It is often said that if you have not exercised before you fall pregnant that it isn’t a good idea to start. New studies published in Journal of the American Medical Association (JAMA) have shown that there are generally 7 tips for exercising safely and effectively. They say that “a new study highlights the physical activity patterns that have proven to be most beneficial during pregnancy, as well as exercises women should avoid.”
Authors of the study state that there is strong scientific evidence saying that there is no risk to premature birth, low birth weight or foetal distress. “This is provided that the mother has no medical or obstetric contraindication for physical exercise.”
Tip 1 – Physical exercise can be started between week 9 and 12 of pregnancy, until 38-39 weeks.
Tip 2 – Exercising using a combination of aerobic and strength training from 45-65 minutes over 3-4 days a week is ideal. It is important that the intensity stays at a moderate level.
Tip 3 – Exercise is considered safe to do for pregnant women with risk factors including chronic hypertension, gestational diabetes or overweight/obesity.
Tip 4 – Exercising is not safe when a pregnant women is having any vaginal bleeding, regular or painful contractions, amniotic fluid leakage, shortness of breath before exertion, dizziness, headaches, chest pains, muscle weakness affecting balance, calf pain or swelling.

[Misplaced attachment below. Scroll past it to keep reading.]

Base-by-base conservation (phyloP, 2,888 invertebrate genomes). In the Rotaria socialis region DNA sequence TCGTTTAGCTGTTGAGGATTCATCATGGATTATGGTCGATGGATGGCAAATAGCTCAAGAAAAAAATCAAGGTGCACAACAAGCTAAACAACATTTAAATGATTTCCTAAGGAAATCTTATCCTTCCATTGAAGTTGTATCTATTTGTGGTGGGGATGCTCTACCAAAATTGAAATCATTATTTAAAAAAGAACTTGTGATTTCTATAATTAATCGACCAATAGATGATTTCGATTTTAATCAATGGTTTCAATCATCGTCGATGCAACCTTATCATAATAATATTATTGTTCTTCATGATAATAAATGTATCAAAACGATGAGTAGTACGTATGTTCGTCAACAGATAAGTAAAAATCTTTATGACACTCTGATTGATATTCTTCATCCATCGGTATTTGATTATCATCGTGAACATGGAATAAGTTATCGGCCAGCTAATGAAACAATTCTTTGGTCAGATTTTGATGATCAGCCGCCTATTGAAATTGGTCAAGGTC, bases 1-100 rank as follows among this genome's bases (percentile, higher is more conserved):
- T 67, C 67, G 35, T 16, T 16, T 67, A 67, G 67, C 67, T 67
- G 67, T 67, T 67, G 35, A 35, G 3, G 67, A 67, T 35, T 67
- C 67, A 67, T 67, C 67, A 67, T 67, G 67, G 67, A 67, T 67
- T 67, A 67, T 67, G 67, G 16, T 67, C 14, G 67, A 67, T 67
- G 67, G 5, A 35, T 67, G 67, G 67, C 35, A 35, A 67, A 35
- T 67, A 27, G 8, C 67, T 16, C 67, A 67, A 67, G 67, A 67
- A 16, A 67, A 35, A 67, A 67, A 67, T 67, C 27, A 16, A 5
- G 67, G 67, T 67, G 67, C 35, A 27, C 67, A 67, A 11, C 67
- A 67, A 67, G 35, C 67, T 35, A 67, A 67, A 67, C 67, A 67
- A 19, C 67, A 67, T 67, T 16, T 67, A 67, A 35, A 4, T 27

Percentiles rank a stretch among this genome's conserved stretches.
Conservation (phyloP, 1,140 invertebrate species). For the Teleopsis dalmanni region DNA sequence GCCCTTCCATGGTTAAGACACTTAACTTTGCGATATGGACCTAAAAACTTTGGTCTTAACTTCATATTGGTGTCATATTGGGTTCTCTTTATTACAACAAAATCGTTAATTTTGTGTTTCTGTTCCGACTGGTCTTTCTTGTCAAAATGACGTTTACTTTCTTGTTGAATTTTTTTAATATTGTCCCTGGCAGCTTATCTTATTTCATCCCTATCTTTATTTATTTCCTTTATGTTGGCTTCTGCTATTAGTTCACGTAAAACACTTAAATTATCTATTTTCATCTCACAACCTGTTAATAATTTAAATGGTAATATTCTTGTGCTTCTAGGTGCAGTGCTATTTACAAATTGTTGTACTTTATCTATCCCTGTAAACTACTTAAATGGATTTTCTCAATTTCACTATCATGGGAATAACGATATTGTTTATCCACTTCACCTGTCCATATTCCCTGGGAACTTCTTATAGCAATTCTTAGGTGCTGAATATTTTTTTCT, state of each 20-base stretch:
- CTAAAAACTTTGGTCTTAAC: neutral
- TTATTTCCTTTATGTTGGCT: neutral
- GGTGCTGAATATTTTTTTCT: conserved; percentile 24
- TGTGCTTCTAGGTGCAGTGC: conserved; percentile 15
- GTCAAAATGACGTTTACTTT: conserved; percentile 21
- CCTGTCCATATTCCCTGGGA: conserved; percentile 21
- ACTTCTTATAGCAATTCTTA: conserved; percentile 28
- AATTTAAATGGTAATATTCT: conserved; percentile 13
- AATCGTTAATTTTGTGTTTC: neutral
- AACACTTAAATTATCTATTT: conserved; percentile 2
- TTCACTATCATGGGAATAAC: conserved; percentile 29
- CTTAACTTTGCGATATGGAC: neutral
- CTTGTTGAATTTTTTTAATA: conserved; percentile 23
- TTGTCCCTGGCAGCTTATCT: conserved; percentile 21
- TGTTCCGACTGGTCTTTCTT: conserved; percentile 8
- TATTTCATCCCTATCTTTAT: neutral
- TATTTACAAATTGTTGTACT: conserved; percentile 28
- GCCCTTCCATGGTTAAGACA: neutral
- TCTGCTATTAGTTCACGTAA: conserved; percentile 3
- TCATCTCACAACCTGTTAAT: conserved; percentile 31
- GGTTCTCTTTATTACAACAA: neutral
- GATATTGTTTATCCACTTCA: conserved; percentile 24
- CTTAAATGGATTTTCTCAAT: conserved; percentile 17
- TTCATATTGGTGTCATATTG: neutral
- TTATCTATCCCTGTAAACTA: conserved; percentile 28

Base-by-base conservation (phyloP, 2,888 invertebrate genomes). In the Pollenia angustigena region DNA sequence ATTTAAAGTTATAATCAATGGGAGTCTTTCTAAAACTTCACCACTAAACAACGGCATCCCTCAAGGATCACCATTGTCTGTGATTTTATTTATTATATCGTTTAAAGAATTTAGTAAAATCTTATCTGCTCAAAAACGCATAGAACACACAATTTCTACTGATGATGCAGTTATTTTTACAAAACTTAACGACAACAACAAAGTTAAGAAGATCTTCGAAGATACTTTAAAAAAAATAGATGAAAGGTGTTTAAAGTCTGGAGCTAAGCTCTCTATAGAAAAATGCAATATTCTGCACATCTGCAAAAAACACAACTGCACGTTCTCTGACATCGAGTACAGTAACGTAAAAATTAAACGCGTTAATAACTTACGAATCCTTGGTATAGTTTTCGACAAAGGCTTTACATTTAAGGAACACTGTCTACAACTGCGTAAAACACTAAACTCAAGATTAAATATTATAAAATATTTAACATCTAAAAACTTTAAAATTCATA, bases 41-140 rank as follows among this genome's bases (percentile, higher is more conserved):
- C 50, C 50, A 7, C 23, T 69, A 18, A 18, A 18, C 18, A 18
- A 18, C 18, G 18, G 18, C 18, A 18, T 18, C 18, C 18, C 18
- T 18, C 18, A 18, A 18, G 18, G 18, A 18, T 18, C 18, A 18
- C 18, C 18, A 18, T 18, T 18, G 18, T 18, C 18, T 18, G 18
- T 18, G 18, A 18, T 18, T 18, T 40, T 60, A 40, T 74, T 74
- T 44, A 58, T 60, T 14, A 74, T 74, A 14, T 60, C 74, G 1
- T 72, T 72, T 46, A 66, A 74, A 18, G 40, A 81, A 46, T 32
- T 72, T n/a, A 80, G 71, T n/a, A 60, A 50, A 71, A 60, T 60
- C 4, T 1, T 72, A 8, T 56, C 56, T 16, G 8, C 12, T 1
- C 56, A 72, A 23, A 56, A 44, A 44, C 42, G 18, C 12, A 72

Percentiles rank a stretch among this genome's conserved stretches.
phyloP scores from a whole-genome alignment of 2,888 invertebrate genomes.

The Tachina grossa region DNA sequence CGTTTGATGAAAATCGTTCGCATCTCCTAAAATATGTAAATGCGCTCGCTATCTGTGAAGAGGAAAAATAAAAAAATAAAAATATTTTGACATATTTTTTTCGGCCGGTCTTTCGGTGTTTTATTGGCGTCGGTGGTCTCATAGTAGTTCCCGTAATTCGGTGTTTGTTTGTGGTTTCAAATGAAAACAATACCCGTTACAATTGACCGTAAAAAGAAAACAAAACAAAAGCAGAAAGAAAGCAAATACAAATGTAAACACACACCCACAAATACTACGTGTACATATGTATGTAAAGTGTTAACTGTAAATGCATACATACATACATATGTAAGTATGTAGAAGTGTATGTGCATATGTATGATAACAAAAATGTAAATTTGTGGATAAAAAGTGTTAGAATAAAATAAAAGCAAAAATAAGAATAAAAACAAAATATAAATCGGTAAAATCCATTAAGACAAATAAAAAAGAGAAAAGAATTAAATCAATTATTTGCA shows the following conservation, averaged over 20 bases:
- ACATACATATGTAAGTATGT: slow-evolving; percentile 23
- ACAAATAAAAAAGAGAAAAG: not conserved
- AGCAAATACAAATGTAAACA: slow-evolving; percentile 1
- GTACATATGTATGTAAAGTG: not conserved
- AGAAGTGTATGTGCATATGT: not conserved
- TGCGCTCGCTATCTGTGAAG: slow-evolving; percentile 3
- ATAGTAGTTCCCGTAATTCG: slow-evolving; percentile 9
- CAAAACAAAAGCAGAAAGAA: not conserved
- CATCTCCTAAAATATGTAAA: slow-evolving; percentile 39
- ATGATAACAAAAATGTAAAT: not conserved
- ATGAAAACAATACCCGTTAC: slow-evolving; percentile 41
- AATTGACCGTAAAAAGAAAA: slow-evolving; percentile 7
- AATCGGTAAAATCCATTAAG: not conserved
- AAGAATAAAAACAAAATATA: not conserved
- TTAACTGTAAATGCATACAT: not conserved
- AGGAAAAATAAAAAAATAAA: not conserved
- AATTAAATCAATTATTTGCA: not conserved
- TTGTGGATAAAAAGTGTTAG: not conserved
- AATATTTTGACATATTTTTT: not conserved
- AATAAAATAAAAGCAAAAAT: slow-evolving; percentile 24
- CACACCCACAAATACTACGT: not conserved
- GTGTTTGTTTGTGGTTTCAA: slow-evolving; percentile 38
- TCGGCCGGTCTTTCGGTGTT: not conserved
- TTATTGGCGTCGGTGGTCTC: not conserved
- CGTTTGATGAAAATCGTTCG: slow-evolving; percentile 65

Tip 5 – All pregnant women should avoid strenuous exercise (90% of your maximum heart rate), since it may increase the risk of hypothermia, dehydration or reduced uterine blood flow, which in turn will be associated with the risk of compromising the foetus’ health
Tip 6 – In relation to this, long-distance running, intense weight and isometric contraction training, jumps, impact exercises and exercises with a risk of falling or in an outstretched position where you would lay on your back must be suspended.
Tip 7 – Clinical trials failed to demonstrate the physiological benefits of yoga and Pilates, however, yoga is thought to be effective for improving mental health and reducing pain.